Monday, 30 June 2008


This rubber figurine was recenty sold (for 15 US dlrs) by an ebay seller from Argentina who said it was an US product:

A pvc figurine from Germany:

This figurine from 1996 (which was recently sold at an ebay auction for 51.5 US dlrs) recreates a scene from the short cartoon The Three Little Pigs (1933) where Disney's Big Bad Wolf had debutted:

Sunday, 29 June 2008


In an earlier post on this blog, I had covered Big Bad Wolf's appearances in the 'Shuffled Symphonies' illustrated stories series in Britain's Mickey Mouse Weekly in the years 1936-37. The Big Bad Wolf appeared at least two more 'Shuffled Symphonies' episodes in 1939.
In the story published in no.176, the wolf opens a snack bar as a front for his plans and manages to capture not only the two silly pigs as usual, but also Mickey's nephews (and he plans to eat them as well!):

Of course, Mickey and the Practical Pig come to the rescue in the end.
On the other hand, the Big Bad Wolf is portrayed relatively in a better light than usual in the episode on no. 182, which takes its cue from an earlier cartoon short titled Mickey's Polo Team (1936). Here, Mickey sets out to assemble a polo team and the duty of inviting the wolf to take part falls on the shoulders of Donald Duck:

At the end of the game, it is revealed that the Big Bad Wolf hadn't refrained from carrying out a petty theft in the meantime, but he is nevertheless pardoned for the sake of his performance in the game!

The Big Bad Wolf appeared in another illustrated story series published in the same amagazine in the same year. The three-part series titled as 'Last Ground-Up' stars Toby Tortoise as a "tender-foot" hero in the wild west with Peg-Leg Pete and the Big Bad Wolf as a team of villains. The below scan is from the second installement, on. no. 194:


Above image is of a sheet with instructions for making Big Bad Wolf dolls. It may (or may not) be related to the Big Bad Wolf dolls reported to be marketed in 1934.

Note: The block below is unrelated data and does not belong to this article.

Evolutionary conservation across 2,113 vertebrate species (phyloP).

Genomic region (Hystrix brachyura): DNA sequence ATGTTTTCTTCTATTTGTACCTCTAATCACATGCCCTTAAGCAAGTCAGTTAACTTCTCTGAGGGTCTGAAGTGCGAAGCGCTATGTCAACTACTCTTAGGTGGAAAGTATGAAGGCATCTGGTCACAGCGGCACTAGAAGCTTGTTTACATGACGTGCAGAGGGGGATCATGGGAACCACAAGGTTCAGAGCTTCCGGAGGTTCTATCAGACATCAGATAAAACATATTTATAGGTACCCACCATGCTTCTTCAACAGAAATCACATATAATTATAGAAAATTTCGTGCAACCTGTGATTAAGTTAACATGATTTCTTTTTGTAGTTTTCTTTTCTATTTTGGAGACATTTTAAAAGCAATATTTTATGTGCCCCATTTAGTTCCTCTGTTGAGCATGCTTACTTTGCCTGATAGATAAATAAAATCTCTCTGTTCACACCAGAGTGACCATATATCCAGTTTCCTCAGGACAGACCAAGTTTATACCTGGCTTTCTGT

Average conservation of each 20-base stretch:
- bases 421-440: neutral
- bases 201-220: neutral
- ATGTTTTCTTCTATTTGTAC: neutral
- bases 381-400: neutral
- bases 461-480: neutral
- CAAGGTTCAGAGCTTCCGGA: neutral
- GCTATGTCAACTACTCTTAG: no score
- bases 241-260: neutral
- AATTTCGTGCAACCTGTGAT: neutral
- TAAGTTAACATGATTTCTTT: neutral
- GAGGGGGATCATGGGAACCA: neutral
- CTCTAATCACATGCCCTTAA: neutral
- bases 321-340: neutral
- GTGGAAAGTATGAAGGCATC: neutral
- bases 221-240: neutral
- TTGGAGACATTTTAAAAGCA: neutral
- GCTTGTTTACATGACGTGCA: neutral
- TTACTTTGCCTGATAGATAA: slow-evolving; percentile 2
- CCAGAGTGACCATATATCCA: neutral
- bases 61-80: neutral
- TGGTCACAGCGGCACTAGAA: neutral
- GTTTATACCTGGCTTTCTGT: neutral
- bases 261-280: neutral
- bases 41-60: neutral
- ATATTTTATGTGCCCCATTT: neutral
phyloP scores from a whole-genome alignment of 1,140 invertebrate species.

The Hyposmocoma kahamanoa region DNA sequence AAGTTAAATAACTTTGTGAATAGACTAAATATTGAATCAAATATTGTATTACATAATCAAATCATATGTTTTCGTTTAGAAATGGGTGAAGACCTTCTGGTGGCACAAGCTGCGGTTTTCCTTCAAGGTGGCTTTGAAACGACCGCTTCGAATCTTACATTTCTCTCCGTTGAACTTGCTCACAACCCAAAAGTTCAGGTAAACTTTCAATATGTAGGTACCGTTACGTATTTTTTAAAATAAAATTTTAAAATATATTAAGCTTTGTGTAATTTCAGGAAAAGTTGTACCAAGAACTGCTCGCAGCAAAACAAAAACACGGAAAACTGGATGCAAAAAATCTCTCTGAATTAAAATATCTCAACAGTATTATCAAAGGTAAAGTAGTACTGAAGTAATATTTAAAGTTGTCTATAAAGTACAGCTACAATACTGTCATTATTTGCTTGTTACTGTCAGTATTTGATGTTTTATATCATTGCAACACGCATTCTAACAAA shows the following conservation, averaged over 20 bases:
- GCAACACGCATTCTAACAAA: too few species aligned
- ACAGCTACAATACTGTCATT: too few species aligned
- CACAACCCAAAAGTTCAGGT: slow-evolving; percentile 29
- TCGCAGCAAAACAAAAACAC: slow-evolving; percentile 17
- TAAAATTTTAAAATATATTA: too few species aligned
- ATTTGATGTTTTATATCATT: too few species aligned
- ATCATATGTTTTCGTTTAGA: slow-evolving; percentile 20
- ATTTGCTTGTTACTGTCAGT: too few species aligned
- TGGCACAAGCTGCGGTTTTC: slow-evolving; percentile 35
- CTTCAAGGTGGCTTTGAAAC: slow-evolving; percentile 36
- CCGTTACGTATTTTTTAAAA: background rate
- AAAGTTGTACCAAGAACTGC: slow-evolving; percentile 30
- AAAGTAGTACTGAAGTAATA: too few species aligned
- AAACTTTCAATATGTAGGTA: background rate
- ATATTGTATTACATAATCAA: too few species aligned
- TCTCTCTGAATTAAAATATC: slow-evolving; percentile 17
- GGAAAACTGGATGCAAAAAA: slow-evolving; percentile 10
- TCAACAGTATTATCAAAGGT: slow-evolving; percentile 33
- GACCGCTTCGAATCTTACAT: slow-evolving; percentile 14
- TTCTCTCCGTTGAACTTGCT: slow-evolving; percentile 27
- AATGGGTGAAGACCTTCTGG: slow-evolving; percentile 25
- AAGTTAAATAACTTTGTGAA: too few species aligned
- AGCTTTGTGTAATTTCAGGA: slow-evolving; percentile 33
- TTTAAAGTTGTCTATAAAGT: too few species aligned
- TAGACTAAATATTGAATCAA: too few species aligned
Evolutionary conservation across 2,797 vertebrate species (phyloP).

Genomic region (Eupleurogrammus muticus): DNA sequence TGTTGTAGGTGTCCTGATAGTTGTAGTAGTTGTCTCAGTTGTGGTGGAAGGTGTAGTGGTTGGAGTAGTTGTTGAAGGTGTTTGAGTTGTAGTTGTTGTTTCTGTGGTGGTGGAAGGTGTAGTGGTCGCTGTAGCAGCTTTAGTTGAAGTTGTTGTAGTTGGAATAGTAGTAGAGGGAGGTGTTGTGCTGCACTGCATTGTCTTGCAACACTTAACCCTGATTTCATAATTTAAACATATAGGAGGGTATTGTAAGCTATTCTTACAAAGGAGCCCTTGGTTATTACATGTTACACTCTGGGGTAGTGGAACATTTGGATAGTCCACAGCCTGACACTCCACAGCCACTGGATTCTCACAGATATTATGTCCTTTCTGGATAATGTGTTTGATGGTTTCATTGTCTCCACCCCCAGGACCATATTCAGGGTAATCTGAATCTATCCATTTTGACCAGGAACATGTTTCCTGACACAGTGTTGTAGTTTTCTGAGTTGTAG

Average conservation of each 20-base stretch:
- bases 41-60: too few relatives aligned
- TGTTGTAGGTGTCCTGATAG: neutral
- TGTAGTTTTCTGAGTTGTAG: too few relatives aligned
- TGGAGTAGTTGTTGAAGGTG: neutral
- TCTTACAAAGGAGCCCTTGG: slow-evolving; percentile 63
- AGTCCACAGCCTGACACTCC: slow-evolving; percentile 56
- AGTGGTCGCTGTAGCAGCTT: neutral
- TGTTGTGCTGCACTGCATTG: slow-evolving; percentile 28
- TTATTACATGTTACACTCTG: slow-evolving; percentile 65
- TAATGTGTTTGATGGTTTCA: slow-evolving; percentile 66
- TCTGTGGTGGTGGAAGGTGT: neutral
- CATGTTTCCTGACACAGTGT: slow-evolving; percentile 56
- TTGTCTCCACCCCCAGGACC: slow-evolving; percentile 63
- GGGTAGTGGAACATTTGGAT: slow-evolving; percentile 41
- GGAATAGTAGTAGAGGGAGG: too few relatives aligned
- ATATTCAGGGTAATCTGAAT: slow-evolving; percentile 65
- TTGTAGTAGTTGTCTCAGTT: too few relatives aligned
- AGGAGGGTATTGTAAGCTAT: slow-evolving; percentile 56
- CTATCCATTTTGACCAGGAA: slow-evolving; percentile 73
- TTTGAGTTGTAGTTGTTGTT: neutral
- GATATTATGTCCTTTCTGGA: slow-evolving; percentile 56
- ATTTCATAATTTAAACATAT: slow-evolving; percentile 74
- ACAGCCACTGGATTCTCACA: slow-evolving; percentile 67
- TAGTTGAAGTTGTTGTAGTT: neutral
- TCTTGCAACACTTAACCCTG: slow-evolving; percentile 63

Monday, 23 June 2008


The above stunning image is the cover of the French edition of a collection of Sunday newspaper comics. The 1980 US edition, from the 'Best Comics' series, features a different cover art without the Big Bad Wolf.

Sunday, 22 June 2008


One of the scans I had posted on the first day of this blog ( May 27th) was the image of the music sheet of the short cartoon Three Little Pigs (1933). Above scan is of the 1936 French edition of the same sheet, which is notable for crediting Robert Valerie and Jean Valmy for the French-language version of the title song. The below image appears to be the Belgium edition of the same sheet.
And the below image is from the cover of a 1955 French 'disc' (I believe a record single) featuring the Big Bad Wolf:

The figures in silhoutte chasing the Wolf appear to be Goofy and Br'er Bear. I am especially fond of this illustration as it tends to present the Wolf's nemesises in a more disfavorable light and invite more empathy with the wolf than with them.

Saturday, 21 June 2008


In a previous post (on May 28th), I had posted scans from the French edition of Big Bad Wolf and Little Red Riding Hood, the hardcover illustrated story adaptation of the cartoon Big Bad Wolf (1934). Above image is the cover of the Italian edition by Mondadori, which was published in August 1937, three years after the original US edition by Blue Ribbons. In 1949, Mondadori published a reprint, omitting the pigs from the cover art:


I find the above toy trailer-car from Italy interesting because it seems to feature the pigs in the wolf's captivity!..

Thursday, 19 June 2008


The above cut-out from the no. 210 of Britain's Mickey Mouse Weekly enables the readers to dress up Big Bad Wolf as a highwayman, a fitting identity for this character. Highwayman was the name given to outlaws who laid in wait on roads and robbed travellers in the medieval ages in England. It has been recorded that they were nevertheless subject to a degree of admiration from the public and heroic portraits in literature.

The below scan is the instructions to the readers regarding the cut-out.

Wednesday, 18 June 2008


A 'cut-out' collection of Disney characters were run in the center pages of Britain's Mickey Mouse Weekly issues from 1938. Below scan is of the Big Bad Wolf cut-out from no. 110: